When she announced the debut of her new prepaid debit card this week, personal finance guru Suze Orman told MSNBC, “I decided to create The Approved card after I heard from so many people who were being taken advantage of by the tricks and traps of the banking industry. I want to help people who need a low-cost alternative to whats out there, and who want to manage their money responsibly.”
Thats a pretty admirable goal, but does this Suze Orman-endorsed piece of plastic really live up to those expectations? Does it really do anything more for lousy credit scores than the other bad-credit credit cards on the market?
Dont get your hopes up.
To Ormans credit, shes helped millions of Americans take control of their finances. Her books are all bestsellers (weve read more than a few of them ourselves), and she hosts her own television show. Even Oprah loves her. Its safe to say that shes the most adored figure in finance since Alan Greenspan.
And thats why the Approved card is such a disappointment. Its not that its a bad card. Its that it really isn’t all that great either. Weve come to expect excellence from Orman, but she gave us something average.
Designed to help the 25% of unbanked Americans build a good credit rating, the card only costs $3 to buy. It reports all transactions to credit monitoring company TransUnion, and it allows cardholders to access their scores for free at any time. Since you have to load the card with money yourself, theres no risk of going into debt. It even comes with the same fraud liability protection guaranteed to standard consumer cards under the CARD Act. All in all, thats a pretty fair deal but the perks aren’t much different from the ones offered by other prepaid debit cards.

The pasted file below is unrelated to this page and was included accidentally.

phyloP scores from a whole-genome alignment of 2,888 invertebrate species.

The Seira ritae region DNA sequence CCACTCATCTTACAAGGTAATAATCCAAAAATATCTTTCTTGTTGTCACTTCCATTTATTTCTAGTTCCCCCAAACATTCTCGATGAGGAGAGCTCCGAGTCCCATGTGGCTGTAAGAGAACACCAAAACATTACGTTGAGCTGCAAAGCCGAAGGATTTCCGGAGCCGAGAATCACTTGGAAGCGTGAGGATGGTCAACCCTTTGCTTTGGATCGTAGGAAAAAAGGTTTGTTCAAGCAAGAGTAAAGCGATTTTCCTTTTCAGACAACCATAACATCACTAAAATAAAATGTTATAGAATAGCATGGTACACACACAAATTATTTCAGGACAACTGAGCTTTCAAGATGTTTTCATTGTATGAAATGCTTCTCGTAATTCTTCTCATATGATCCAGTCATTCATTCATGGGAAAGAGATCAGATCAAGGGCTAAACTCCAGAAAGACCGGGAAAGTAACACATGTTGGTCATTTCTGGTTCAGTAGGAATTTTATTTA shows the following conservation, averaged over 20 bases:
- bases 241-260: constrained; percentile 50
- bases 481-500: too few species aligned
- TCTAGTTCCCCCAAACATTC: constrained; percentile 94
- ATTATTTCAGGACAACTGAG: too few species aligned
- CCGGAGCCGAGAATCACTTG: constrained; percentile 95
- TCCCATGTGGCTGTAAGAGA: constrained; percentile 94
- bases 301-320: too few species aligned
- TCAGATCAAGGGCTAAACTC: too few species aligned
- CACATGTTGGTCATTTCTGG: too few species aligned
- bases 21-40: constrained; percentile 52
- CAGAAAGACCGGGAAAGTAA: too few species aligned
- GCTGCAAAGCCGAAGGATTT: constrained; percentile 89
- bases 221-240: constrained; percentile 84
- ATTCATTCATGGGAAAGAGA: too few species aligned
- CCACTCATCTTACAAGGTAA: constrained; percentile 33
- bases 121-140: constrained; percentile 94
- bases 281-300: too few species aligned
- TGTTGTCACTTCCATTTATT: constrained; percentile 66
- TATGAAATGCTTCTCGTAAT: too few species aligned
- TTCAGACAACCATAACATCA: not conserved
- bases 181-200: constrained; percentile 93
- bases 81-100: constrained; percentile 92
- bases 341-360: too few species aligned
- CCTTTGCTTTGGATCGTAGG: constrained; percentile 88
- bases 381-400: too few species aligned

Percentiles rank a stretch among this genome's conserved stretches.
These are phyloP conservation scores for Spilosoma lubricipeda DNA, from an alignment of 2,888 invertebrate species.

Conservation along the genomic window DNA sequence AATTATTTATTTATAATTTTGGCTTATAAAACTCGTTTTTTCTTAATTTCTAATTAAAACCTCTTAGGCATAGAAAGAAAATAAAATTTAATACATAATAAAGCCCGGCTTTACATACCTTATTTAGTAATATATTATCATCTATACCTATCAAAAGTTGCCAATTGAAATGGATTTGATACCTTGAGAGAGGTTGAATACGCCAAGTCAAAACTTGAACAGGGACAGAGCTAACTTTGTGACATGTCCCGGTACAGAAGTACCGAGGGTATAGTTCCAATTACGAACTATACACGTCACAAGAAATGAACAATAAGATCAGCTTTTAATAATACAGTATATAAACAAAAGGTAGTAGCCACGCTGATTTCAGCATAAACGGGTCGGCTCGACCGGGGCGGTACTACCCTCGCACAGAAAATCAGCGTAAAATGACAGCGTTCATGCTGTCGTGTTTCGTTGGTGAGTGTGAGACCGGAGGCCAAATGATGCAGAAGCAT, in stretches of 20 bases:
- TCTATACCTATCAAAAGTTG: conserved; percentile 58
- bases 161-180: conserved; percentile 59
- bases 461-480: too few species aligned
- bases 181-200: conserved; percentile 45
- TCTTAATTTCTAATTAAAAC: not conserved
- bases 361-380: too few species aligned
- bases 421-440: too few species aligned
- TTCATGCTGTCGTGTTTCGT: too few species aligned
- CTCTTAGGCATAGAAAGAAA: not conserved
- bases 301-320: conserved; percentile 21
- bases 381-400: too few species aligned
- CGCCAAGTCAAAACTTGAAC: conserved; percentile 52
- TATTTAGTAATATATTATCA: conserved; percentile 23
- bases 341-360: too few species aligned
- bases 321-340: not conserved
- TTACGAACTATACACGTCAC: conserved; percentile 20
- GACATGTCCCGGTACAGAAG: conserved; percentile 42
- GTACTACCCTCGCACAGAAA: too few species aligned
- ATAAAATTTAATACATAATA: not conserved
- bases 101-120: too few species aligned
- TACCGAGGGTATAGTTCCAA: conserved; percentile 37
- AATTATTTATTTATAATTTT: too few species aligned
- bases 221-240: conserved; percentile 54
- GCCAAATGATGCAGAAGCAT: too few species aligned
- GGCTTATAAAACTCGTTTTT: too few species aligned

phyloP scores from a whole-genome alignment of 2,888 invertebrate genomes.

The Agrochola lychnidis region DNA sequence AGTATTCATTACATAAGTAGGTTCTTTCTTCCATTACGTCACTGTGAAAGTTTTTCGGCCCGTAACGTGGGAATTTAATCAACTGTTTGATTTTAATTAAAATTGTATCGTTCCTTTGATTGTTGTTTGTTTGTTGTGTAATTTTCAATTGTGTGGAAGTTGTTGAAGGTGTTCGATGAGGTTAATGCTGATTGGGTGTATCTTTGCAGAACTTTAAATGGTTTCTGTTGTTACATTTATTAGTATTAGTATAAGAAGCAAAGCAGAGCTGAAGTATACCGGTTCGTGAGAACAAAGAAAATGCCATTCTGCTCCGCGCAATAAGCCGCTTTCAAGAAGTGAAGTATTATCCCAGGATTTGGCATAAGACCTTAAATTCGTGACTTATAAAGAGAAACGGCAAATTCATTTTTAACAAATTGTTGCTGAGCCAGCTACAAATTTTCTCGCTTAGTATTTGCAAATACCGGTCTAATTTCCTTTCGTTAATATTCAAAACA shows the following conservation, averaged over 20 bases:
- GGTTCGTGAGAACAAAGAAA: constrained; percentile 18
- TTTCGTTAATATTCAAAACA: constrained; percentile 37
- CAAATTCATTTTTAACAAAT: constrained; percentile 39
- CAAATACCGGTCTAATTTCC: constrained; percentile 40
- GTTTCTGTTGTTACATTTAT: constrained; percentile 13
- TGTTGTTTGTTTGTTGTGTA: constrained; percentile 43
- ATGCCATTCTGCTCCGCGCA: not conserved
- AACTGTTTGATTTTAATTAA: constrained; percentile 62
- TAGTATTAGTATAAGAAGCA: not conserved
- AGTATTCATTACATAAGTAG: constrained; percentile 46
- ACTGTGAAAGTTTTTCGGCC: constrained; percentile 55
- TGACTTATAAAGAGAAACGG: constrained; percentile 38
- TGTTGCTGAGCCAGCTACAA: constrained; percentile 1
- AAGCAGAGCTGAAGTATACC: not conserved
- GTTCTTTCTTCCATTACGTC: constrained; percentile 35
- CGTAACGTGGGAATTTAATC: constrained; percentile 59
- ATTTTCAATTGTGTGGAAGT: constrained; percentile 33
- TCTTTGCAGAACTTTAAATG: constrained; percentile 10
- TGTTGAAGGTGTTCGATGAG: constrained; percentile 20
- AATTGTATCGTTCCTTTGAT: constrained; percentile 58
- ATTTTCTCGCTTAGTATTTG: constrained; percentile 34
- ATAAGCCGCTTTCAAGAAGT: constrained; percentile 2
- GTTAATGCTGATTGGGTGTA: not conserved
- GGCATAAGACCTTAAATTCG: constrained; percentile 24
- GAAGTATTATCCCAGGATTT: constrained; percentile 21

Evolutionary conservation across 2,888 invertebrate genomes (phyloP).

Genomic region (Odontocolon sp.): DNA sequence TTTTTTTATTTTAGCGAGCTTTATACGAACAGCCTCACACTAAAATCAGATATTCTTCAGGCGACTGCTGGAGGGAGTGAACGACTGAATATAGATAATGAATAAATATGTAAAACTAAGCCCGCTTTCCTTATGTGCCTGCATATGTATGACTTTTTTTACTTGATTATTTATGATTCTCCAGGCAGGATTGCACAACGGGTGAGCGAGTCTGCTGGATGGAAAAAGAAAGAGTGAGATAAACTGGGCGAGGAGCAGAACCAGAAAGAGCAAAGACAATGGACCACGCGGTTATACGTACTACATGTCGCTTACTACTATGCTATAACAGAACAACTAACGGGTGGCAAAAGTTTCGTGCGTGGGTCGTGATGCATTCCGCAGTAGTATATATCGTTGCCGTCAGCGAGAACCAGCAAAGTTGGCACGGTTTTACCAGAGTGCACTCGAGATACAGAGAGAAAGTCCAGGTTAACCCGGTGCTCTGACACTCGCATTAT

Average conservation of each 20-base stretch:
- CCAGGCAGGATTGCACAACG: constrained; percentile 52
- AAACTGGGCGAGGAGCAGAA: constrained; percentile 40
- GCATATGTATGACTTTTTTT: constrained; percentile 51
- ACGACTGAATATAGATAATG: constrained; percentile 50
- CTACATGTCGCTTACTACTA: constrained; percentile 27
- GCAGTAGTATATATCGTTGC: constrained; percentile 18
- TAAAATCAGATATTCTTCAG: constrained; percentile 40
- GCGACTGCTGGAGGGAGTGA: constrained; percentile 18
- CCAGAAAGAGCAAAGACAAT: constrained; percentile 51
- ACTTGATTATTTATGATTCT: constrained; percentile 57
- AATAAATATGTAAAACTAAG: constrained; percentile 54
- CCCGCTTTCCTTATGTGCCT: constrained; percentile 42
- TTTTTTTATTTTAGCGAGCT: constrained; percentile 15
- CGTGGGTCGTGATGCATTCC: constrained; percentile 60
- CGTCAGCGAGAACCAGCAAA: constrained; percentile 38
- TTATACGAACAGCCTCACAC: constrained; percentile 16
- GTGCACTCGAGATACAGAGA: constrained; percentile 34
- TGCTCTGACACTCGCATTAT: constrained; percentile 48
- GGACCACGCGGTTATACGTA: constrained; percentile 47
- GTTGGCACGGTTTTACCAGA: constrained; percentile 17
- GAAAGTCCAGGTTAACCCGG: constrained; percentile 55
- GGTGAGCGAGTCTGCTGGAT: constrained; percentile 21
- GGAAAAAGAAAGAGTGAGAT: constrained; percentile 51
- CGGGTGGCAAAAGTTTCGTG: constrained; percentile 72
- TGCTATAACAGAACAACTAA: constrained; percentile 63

There are also downsides to the Approved card that Ormans faithful will have to cope with. The card charges a $3 monthly fee for maintaining an account, plus $2 per paper statement, $2 to call customer service and $2 for an over-the-counter cash withdrawal. While it lets customers use the Allpoint ATMs found in retailers like Target and Costco for free (as long as you have a monthly direct deposit set up), the Approved card also charges a $2 fee in addition to operating costs for any out-of-network ATM transaction. As a result, consumers can expect to pay about $5 every time they use an ATM.
Thats not the worst part about it. The biggest drawback of the Approved card is that using it wont actually boost your credit rating. Though Orman has boasted that her pet project is the first prepaid debit card to report to TransUnion, those reports dont appear on your credit score. As SmartCredit president John Ulzheimer explains, the data is being sent to TransUnion for the purposes of research. If you read further into the website it says plain as day: This data will not appear on your TransUnion credit report at this time.
So what’s the final analysis? While the Approved card might be a useful tool to help consumers build good financial skills, it isnt anything special. The perks dont really outweigh the fees, and the transactions you make have no effect on your credit score. If you really want to rebuild your credit rating, go for a secured credit card instead. The fees suck, but at least youll be building a history. Thats our opinion at least.